Friday, July 29, 2011

grants and grandma's

We Were Born (left) is my foray into believing in myself as a painter.  I have finally gotten a palette that is colorful, neutral, yet vibrant and if you look closely some graphite scratches begin to give it the texture I envision. This is the 2nd in a body of work I am currently putting together for a November show entitled:  Assemblage & Narrative.  My work investigates social relationships, identity, and family secrets.  The paintings here are 48"x24" oil on canvas.  I still want to work bigger but this is a start and I'm having a ball!

You have to believe in yourself or it really isn't worth putting in the effort of getting a grant application together as I did this week.  A grant for US painters over 45, gifted by the Lillian Orlowsky & William Freed Foundation.  They studied with Hans Hoffman.  Hours really-- of thnking, writing, rewriting essays on why "you" are deserving, how this will advance your career at this very moment in time, financial income, expenses, four copies of everything including images on CD.  Artist statement is optional. Actually the biggest roadblock besides my own confidence (or lack of) was understanding how to 'fill-in' the text on the downloaded pdf.  I actually ended up uploading the application to a website called http://www.pdffiller.com/  that provides this exact service.  For a fee.   I surrendered to the $12.99.  Sometimes it's like that --nothing to do with the fee but with that goal/dream just to apply, to believe enough, to keep articulating in your own best interest.  Have to believe that you are as deserving or worthy of being chosen --one painter over 45 out of a pool of 300 which actually doesn't sound like that many, and I do believe but have to practice it into a positive mantra. . .to articulate who I am and what I want as an artist.  If you don't have "the dream" how can you make it come true. . .?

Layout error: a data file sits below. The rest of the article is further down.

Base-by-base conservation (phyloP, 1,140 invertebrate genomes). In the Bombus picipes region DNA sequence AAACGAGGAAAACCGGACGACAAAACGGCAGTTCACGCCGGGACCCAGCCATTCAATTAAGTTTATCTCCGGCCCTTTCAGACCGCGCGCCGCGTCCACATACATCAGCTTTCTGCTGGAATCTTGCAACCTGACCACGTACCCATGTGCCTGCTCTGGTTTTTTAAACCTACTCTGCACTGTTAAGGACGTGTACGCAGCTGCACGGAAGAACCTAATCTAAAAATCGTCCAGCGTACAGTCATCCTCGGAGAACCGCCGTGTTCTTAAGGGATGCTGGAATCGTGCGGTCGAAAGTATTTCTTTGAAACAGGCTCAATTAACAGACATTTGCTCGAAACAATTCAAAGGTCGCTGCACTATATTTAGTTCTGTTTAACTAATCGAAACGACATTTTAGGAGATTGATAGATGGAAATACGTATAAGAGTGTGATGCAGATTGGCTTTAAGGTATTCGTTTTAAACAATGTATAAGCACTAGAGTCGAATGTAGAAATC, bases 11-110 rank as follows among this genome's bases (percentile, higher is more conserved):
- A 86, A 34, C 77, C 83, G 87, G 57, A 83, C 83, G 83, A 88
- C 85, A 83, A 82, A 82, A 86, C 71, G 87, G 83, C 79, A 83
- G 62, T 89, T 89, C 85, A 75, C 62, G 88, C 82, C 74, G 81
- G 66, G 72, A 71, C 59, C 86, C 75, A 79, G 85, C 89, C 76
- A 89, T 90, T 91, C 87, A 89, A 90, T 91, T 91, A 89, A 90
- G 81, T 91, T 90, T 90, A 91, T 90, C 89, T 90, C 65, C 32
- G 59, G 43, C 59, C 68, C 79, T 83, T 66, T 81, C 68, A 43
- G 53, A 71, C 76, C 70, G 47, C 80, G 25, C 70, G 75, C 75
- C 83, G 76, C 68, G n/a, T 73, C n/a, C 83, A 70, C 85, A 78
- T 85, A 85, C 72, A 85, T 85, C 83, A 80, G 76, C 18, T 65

Ferne & Grace is homage to my two grandmothers.  In their respective boxes. One I never met and the other I wish I had more time. She lived to be 96 but I was too late in my own "enlightenment" to even know the conversation I wanted to have until she was gone. Grace married at 16 (though the marriage certificate said 19 --she lied) to a gentleman farmer, had 12 children.  He died when my mother was only seven.  Ferne had four blond boys --my father the youngest and the only one still living.  They used to sing together.  A mother that encouraged singing in the house must have been a loving person. I keep looking at the canvas not sure I have them here at all.  Not as beautiful as I'd like.  Maybe I'll add some yellow.  Not the clean washed palette of above but then I see two women separated by a conversation, a river of life that kept them in their own small towns.  Windows to their own world or the others they might have imagined --if they did.  I guess I want to know their dreams. Did they have them or were they content within the walls of their own family, baking bread and playing cards?  Grace loved baseball, the Detroit Tigers, and ate bacon for breakfast.  Shouldn't I know more about her than that?  And Ferne will come alive as I poke into the past.  Poke and scrape and excavate. 

Friday, July 22, 2011

All the bills are showing up. . .